Thriller writer Joseph Kanon (Leaving Berlin) infiltrates period and locale as if he were an experienced spy, and Defectors nimbly captures an era: Moscow at the peak of the Cold War, where a turncoat CIA agent has lived for 12 years under the watchful eye of the KGB.

Defector Frank Weeks was big news when he slipped out of the United States in 1949, a rising star of the new CIA, exposed as a Communist spy. He escaped Hoover and treason charges, but left his family behind--including his brother, Simon, who worked for the State Department and unwittingly fed Frank intelligence information. With a traitorous brother, Simon had to resign from State and join his father-in-law's publishing company. Twelve years later, the publisher pays the Russians for access to Frank, and Simon travels to Moscow as editor of Frank's memoirs. The CIA has conceded to freedom of the press, but is monitoring the project.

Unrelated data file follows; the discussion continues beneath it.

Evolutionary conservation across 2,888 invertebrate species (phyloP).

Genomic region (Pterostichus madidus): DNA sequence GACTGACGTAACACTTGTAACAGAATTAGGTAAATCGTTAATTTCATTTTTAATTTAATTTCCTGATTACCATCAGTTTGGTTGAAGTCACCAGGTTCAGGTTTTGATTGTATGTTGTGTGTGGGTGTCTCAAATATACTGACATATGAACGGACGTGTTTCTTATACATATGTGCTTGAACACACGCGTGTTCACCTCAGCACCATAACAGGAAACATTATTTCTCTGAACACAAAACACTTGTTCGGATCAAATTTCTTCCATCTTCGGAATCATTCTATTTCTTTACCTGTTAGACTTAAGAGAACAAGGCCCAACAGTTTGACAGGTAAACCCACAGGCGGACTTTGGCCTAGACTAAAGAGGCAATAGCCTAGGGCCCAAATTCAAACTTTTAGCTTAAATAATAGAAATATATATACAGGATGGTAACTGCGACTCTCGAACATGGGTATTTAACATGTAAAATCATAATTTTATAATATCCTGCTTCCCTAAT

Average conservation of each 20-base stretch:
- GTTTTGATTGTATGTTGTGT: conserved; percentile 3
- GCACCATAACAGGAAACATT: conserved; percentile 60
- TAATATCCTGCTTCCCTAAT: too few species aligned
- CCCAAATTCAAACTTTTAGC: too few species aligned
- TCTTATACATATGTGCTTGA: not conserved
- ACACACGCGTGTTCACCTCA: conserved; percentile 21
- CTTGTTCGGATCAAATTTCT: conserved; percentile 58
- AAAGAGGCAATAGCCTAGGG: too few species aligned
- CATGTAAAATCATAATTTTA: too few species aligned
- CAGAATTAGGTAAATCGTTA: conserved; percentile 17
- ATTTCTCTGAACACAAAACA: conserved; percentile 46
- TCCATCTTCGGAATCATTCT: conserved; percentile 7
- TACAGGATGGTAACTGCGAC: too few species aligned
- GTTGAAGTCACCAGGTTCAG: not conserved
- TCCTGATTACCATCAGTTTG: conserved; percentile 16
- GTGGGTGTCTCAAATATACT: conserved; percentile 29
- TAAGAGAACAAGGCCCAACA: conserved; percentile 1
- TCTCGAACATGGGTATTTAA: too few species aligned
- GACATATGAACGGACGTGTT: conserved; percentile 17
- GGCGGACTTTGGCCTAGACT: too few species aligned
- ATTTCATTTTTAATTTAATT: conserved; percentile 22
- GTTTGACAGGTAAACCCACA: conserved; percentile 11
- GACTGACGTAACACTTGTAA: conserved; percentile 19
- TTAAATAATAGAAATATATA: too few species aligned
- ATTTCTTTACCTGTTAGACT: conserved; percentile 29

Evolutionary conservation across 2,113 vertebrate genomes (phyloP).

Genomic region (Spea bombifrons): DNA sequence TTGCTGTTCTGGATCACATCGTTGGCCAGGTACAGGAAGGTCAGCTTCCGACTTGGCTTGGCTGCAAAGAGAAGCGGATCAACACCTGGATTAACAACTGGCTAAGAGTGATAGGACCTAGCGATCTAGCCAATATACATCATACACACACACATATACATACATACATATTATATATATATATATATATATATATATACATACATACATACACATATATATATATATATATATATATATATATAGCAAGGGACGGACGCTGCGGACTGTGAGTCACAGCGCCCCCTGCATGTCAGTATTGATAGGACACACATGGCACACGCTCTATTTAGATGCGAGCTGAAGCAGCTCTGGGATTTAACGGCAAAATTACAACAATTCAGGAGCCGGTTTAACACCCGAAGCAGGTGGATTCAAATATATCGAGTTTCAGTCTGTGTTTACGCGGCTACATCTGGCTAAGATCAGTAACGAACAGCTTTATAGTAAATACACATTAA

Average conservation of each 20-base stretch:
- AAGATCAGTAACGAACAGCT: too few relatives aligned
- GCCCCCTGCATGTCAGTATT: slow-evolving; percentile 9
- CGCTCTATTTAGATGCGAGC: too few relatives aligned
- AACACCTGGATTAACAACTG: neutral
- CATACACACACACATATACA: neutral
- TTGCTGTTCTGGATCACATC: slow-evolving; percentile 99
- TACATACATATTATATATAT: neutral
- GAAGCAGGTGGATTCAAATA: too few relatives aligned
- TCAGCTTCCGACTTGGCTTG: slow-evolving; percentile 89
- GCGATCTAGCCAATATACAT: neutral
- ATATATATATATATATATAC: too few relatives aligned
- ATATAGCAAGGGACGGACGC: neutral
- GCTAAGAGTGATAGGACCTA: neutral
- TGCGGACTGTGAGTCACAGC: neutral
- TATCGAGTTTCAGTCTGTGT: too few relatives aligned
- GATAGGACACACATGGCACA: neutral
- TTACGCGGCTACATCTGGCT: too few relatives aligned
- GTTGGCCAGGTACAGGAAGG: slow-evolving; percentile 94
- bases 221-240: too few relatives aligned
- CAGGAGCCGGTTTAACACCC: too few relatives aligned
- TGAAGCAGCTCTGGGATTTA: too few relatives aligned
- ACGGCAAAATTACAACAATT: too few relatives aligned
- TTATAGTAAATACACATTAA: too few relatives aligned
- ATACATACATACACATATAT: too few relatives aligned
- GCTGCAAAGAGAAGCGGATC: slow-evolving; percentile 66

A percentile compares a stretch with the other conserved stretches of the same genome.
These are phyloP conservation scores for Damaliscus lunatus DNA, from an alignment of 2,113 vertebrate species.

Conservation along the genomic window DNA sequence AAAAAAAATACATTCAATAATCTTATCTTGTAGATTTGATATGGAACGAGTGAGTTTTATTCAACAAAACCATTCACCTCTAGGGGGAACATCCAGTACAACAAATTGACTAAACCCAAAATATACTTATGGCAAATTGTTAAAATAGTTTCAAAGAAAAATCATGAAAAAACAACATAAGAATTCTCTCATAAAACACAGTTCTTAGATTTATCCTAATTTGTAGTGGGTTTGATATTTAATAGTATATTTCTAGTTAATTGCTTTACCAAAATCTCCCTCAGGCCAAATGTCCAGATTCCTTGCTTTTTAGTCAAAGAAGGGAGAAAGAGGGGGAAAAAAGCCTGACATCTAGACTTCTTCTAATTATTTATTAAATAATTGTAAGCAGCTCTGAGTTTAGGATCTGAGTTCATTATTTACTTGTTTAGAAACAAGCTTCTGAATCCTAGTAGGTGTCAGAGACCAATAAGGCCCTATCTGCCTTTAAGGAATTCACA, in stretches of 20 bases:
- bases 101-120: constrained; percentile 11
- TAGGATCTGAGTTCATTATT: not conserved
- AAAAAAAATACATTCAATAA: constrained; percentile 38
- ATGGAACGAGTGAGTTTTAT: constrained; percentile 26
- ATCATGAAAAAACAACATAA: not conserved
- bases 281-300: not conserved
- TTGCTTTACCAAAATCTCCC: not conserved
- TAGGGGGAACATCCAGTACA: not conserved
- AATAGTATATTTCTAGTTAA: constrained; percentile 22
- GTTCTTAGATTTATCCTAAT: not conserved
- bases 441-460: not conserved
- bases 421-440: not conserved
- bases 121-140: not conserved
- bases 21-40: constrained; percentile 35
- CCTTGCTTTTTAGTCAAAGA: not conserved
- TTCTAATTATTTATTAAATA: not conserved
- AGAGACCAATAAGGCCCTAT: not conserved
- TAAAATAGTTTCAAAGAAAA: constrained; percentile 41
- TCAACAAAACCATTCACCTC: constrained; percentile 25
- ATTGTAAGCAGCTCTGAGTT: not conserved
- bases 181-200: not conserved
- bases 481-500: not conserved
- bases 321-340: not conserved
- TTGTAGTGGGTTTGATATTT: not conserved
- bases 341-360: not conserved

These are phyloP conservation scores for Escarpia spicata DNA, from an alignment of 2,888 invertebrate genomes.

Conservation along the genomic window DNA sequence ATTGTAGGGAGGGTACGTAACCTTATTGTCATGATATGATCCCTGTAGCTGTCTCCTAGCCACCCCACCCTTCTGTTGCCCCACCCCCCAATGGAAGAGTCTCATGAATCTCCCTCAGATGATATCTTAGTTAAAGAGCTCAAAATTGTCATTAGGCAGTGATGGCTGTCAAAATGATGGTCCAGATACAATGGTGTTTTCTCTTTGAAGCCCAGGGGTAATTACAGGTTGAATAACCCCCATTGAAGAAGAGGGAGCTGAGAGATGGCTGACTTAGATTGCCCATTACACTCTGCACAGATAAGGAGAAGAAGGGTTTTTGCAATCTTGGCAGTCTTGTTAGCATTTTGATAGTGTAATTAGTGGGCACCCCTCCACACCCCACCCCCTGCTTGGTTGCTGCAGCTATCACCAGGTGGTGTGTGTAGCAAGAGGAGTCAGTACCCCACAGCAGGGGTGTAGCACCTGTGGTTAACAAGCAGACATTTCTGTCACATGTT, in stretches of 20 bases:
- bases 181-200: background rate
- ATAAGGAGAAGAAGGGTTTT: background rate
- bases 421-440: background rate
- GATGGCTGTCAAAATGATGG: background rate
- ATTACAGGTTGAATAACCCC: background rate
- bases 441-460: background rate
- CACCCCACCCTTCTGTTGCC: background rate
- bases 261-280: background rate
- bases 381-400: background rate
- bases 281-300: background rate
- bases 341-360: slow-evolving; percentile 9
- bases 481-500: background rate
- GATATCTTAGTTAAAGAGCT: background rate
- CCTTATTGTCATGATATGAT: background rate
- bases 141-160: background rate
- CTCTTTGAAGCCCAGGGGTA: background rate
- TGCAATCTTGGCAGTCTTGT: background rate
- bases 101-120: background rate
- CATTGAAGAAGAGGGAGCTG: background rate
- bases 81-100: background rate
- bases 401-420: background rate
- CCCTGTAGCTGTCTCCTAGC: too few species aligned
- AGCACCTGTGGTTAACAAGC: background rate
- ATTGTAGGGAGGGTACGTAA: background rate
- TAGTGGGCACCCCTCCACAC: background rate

Simon's anxieties are substantial and the brothers' reunion is infused with intrigue. Who is Frank now, and can he be trusted? Will his wife, once close to Simon, confide in him? Frank's associate Boris is always within earshot, though his role remains unclear to Simon. An American reporter shows up attempting to discover the truth about a nuclear scientist's sudden death in the dacha next to Frank's. Simon is on guard, but is unprepared for Frank's announcement: he's orchestrating a defection back to the U.S. Soon Simon is a player in Frank's plan, a race involving the CIA, the KGB, deceit, high-speed car chases and a heartbreaking truth. --Cheryl Krocker McKeon, manager, Book Passage, San Francisco

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